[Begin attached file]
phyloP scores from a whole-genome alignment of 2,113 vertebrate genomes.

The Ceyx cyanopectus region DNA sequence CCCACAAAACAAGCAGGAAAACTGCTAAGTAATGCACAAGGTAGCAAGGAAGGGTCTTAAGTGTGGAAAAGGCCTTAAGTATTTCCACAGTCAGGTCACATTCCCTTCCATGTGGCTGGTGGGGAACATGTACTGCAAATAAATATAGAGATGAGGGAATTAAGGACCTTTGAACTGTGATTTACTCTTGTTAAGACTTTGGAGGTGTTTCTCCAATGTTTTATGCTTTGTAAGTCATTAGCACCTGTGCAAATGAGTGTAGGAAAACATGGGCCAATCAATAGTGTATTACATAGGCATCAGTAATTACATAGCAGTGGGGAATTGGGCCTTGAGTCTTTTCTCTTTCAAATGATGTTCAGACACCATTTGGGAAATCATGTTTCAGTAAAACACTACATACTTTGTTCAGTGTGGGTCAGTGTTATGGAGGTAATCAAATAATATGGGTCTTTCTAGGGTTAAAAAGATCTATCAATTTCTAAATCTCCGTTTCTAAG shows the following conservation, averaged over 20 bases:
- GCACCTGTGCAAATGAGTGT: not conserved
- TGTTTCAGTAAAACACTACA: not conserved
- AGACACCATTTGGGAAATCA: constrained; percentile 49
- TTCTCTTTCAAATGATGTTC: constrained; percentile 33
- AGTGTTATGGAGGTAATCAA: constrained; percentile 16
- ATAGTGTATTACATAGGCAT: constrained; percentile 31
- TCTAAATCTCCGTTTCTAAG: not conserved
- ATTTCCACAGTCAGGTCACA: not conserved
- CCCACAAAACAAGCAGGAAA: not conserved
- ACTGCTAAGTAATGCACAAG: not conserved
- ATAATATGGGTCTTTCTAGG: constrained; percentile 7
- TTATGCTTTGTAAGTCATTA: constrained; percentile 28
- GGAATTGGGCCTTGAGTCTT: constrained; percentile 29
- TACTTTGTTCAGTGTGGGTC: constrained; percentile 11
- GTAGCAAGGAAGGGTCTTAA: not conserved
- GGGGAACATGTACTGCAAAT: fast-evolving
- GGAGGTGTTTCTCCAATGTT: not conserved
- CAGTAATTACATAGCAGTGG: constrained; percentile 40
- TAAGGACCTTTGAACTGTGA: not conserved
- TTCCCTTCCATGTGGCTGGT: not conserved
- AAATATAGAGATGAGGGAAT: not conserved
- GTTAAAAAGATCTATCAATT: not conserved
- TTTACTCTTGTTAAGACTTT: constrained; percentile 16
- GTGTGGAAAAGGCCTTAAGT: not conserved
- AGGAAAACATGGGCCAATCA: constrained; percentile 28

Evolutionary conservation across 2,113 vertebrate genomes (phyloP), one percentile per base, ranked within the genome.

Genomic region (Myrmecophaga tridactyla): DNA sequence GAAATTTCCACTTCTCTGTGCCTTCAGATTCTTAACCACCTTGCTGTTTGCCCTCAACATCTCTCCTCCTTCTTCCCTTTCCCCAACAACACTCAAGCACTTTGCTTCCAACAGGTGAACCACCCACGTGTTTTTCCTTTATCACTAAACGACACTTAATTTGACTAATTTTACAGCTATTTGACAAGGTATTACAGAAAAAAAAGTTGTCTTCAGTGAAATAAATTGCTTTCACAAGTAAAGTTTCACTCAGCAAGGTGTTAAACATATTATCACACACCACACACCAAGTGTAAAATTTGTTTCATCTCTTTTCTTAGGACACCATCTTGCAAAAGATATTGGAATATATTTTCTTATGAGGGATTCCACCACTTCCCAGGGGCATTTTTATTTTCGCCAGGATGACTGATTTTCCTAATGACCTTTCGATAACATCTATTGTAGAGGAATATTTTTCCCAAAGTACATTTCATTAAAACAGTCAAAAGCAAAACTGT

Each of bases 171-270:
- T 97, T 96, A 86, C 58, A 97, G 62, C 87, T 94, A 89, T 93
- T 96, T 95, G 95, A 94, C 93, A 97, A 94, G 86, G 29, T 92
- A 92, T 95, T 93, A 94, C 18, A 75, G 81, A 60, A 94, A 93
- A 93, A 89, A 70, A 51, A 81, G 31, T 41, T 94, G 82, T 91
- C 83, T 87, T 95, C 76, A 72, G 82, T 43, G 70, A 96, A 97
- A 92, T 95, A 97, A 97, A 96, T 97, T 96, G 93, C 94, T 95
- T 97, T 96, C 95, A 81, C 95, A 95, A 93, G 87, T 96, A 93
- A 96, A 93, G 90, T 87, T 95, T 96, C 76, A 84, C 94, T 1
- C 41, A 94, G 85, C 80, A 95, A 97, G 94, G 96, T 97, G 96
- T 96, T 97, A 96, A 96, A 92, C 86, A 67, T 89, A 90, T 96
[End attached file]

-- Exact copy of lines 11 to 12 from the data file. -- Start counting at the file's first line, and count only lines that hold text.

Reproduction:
- CCCACAAAACAAGCAGGAAA: not conserved
- ACTGCTAAGTAATGCACAAG: not conserved